The exceptionally rainy weather we've had so far this summer has delayed our house maintenance works - all those little and bigger jobs that a stone house over three century old needs on regular basis. To be honest, the only person here itching to get going on that maintenance was me, because my kids seemed quite happy to spend hours keeping the sofa company instead. But this weekend the weather forecasts predicted no rain, and so I bought paint to do the terrace. Years of winter weather had washed away the nice white paint that had adorned the terrace when we moved in, and after some works on the leaky roof and the cracked wall this spring, the terrace needed a paint job urgently.
The boys worked in turns, and applied a first coat of sealant, and then two coats of paint. Not without some teen-grumbling and hinting that keeping company to the sofa was far preferable. As you can imagine I was truly shocked. Because given the option, I would have chosen to keep the sofa AND my knitting company.
But we were all so happy later on, when we had a first meal al fresco surrounded by sparkling fresh white walls.
The trip I took with my boy last weekend was a very special event for both of us. We traveled together just the two of us, and had some adventures - the kind of adventures you have when you travel by rail in Italy, which involve inexplicable delays, and extended encounters with all sorts of people.
Then there was the magical combination of family (my sister's family in Florence) and Renaissance art (the gorgeous Magi Chapel) to make our weekend away even greater.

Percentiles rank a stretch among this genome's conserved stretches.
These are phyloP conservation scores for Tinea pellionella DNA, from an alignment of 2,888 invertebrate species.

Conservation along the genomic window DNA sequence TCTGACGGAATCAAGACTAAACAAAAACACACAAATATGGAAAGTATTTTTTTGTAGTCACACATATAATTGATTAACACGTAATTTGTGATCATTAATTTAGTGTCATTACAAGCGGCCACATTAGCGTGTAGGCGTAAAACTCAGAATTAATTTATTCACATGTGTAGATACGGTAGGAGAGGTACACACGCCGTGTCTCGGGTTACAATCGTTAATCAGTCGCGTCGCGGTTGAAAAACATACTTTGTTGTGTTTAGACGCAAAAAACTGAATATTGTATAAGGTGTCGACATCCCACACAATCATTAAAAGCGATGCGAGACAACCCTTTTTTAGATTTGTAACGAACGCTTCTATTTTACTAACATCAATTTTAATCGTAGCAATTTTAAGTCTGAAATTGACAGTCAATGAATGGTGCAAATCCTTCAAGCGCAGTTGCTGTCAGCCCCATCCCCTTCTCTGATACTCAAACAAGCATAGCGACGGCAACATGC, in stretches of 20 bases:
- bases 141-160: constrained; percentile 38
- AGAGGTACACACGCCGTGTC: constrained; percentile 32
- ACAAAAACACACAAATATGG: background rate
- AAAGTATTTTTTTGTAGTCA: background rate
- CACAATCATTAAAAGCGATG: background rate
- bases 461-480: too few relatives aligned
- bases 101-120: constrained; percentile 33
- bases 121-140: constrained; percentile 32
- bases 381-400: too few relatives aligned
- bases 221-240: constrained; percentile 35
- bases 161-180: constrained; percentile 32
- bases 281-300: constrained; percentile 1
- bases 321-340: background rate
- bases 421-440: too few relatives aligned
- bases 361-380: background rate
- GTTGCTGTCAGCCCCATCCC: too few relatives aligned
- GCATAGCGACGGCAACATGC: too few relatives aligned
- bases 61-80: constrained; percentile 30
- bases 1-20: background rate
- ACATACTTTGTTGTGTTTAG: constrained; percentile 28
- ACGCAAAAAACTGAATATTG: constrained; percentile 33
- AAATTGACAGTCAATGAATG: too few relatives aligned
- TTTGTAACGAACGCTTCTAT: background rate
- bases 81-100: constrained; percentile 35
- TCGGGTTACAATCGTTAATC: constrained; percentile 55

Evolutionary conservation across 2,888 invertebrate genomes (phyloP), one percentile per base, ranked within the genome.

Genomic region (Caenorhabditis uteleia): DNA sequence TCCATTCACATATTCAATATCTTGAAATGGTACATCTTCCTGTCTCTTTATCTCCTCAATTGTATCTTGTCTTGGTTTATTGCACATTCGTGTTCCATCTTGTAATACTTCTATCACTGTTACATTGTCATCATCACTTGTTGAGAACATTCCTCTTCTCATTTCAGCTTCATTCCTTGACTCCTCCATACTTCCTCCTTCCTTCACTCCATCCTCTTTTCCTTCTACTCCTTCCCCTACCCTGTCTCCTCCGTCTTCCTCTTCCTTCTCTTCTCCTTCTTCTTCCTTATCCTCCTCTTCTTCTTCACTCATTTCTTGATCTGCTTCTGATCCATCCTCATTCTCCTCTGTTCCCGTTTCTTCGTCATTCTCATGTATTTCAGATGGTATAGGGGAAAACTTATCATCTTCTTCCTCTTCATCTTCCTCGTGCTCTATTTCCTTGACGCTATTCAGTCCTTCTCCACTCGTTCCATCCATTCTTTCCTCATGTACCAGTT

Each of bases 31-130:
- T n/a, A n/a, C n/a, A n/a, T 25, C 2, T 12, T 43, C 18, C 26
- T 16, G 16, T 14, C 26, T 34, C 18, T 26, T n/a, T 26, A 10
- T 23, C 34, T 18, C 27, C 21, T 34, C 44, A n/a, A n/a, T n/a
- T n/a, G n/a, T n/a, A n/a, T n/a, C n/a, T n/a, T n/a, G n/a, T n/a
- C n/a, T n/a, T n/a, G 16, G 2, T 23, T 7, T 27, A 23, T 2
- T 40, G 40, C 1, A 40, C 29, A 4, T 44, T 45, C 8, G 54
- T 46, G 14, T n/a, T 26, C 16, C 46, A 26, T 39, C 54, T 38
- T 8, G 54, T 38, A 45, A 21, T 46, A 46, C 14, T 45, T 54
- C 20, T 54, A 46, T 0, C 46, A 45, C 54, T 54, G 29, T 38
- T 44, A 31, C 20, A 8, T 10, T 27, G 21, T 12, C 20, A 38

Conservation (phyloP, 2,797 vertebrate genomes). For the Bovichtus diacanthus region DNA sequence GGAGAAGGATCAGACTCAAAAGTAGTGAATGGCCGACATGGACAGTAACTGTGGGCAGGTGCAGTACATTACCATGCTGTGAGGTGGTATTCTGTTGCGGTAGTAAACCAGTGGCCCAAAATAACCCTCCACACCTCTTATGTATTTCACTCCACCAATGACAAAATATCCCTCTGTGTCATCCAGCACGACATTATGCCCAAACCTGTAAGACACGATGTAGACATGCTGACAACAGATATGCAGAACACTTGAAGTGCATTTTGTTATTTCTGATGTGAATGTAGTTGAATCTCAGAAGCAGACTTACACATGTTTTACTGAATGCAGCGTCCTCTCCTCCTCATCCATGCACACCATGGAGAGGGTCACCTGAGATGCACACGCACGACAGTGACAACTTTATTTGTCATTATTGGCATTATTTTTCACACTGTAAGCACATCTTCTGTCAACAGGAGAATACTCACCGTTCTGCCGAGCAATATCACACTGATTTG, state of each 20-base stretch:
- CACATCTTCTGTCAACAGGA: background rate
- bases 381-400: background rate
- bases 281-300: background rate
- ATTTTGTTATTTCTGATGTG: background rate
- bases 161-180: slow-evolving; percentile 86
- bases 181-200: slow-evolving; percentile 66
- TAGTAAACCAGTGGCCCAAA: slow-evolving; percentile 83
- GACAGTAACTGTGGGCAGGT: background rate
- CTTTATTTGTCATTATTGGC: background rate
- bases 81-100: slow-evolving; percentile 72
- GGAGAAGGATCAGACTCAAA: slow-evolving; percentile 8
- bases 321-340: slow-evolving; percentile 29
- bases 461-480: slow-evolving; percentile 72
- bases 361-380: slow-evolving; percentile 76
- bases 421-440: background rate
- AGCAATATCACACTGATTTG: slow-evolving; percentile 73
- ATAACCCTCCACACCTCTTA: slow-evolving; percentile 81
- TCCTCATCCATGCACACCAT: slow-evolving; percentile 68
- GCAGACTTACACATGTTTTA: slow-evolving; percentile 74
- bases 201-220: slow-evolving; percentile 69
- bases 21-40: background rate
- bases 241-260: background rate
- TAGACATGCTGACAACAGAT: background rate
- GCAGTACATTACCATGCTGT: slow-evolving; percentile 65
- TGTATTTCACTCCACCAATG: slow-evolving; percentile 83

But the crowning event was in the evening, when we took our places on the marble seats of the Roman Theater in Fiesole, where in the the Tuscan sunset, the orchestra and choir where my sister sings rehearsed the concert for that evening, Mahler's Das Klagende Lied.
Finally, after nightfall, the old Roman stones sang again, filling the valley, the sky and our hearts with music.
A melancholic feeling is weighing on me today, on the first of July. As if this summer was slipping through my fingers, and nothing of it was left in my hands. "Where did this summer go?" I'm asking myself this morning, tired from too little sleep, the house morning-quiet except for the continuous sound of a child coughing and coughing away, and the heavy breathing of a boy with a high fever. We have sickness in the family, and sickness in summertime, on the first of July, never seems quite right. The sky doesn't feel quite right either today, as big clouds move across it, leaving only the tiniest scraps of blue sky here and there, and too little space - again - for the sun to filter through and drench the garden, which is looking anemic these days, even though it's summertime, the first of July.